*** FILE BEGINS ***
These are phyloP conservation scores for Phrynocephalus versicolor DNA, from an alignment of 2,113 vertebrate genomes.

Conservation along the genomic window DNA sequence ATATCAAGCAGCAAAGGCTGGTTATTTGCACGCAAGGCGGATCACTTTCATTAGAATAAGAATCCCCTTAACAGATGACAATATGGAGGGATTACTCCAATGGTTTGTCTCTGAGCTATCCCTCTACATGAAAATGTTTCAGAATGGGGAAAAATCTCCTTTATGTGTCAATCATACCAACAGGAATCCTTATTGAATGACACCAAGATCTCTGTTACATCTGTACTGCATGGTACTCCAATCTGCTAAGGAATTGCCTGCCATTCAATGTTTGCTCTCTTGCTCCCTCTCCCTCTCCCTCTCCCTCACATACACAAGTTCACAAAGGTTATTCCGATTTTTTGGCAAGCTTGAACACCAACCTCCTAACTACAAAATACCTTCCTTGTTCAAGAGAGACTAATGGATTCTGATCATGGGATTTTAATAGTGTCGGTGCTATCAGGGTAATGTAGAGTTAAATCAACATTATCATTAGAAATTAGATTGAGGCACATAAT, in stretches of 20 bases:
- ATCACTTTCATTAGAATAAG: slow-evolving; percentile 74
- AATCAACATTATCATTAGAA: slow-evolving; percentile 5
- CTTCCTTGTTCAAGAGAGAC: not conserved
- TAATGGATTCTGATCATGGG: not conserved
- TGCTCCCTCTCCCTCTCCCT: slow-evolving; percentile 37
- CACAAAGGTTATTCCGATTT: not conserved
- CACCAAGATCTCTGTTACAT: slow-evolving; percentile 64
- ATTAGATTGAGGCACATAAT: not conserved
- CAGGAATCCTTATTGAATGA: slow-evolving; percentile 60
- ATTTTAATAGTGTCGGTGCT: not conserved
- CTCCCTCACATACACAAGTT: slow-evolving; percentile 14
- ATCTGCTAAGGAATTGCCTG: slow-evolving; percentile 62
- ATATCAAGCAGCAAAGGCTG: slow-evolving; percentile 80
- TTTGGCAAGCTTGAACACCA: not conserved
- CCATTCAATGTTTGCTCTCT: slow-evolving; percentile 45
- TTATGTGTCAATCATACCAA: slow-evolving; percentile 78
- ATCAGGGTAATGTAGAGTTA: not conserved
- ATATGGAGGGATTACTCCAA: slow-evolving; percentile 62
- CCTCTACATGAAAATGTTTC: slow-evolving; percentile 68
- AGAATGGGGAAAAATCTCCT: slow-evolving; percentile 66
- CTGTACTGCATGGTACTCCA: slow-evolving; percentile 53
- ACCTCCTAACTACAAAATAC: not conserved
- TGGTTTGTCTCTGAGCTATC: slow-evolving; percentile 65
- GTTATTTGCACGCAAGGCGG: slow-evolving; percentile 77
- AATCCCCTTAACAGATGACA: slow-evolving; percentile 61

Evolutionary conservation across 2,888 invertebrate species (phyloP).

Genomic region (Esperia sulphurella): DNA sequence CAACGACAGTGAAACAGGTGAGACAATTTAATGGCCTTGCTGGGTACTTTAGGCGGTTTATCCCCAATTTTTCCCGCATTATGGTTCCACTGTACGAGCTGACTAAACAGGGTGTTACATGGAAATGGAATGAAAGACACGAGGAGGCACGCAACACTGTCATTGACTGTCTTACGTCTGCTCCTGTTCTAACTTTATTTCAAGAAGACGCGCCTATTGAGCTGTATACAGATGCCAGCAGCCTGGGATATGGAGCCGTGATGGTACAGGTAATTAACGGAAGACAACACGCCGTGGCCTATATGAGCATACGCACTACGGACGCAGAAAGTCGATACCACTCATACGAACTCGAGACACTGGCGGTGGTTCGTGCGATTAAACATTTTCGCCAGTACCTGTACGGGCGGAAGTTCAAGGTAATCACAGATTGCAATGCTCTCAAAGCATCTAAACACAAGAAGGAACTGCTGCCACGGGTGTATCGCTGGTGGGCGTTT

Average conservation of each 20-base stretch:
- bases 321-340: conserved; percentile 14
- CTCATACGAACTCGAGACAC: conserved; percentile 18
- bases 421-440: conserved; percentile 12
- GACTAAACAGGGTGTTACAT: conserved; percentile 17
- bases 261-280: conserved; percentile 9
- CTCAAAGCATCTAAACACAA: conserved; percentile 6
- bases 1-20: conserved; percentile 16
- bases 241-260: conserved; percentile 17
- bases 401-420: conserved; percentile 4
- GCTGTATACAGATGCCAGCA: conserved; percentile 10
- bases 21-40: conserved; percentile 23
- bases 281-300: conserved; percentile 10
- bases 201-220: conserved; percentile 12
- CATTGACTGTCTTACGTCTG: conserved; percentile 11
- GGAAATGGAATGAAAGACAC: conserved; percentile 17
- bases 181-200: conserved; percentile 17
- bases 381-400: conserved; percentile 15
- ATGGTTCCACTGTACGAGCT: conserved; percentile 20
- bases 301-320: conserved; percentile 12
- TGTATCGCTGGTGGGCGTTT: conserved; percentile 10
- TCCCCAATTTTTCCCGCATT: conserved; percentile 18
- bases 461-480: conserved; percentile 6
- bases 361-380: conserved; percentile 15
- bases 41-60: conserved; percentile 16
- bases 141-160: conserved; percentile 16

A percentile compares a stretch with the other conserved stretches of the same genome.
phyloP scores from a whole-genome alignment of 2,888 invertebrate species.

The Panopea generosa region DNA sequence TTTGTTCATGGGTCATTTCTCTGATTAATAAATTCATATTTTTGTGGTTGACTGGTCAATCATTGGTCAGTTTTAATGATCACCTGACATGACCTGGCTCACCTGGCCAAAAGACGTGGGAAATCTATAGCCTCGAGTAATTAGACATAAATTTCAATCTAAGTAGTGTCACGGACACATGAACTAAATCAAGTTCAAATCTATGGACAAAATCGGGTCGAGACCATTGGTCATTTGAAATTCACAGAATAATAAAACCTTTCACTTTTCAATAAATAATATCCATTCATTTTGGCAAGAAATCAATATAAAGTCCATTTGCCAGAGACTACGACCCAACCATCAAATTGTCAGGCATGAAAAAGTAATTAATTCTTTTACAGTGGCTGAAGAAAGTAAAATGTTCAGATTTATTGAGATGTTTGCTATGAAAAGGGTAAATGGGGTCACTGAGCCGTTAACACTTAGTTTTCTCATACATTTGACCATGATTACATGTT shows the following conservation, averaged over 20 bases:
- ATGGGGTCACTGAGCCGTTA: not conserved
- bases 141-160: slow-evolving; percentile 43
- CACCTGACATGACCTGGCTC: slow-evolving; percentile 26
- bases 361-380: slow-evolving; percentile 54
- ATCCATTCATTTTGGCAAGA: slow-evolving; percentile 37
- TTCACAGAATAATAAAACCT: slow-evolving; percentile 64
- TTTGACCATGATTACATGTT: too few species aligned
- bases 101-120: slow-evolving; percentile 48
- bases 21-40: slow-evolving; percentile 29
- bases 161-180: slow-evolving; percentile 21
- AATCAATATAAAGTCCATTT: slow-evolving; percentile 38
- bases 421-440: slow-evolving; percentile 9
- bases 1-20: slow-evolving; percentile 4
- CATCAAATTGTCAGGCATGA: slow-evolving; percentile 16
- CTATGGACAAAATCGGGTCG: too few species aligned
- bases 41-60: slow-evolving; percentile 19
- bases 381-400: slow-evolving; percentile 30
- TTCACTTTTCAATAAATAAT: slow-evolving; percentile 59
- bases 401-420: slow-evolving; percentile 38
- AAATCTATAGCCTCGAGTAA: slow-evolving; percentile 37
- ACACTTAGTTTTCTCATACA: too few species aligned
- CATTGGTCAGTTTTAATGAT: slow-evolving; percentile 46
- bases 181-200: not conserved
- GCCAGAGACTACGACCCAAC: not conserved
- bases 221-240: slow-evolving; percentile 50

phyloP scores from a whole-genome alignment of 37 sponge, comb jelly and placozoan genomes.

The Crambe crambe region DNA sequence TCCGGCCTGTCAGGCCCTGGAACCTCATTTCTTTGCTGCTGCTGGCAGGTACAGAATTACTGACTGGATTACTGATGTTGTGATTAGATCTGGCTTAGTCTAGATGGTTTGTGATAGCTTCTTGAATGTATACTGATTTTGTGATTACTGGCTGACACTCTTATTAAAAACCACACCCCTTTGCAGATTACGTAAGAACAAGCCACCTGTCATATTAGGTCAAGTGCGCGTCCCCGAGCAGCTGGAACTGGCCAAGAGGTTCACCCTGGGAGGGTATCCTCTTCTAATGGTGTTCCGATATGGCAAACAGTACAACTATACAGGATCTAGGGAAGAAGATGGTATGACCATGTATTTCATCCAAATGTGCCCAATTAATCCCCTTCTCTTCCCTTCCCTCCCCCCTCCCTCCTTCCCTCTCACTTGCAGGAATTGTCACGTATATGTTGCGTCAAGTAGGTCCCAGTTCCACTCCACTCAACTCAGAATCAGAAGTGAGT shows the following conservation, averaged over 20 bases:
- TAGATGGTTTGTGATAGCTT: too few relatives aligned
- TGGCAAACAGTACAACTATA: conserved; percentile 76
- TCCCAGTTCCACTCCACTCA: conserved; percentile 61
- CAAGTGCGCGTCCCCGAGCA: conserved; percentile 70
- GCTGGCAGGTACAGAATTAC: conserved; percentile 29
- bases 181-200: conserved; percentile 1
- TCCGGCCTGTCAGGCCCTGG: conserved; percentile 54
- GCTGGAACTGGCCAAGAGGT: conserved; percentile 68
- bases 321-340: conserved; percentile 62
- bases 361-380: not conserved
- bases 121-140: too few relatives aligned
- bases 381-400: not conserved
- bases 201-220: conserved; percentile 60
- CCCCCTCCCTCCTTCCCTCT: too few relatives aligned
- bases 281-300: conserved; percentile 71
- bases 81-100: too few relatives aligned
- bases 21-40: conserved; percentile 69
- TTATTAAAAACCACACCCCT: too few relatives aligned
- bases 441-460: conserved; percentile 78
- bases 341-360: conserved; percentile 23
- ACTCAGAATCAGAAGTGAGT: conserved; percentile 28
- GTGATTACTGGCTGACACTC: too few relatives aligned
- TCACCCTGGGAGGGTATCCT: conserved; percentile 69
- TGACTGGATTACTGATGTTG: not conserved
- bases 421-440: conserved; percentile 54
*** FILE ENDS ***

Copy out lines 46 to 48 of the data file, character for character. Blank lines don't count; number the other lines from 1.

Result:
- bases 181-200: conserved; percentile 17
- bases 381-400: conserved; percentile 15
- ATGGTTCCACTGTACGAGCT: conserved; percentile 20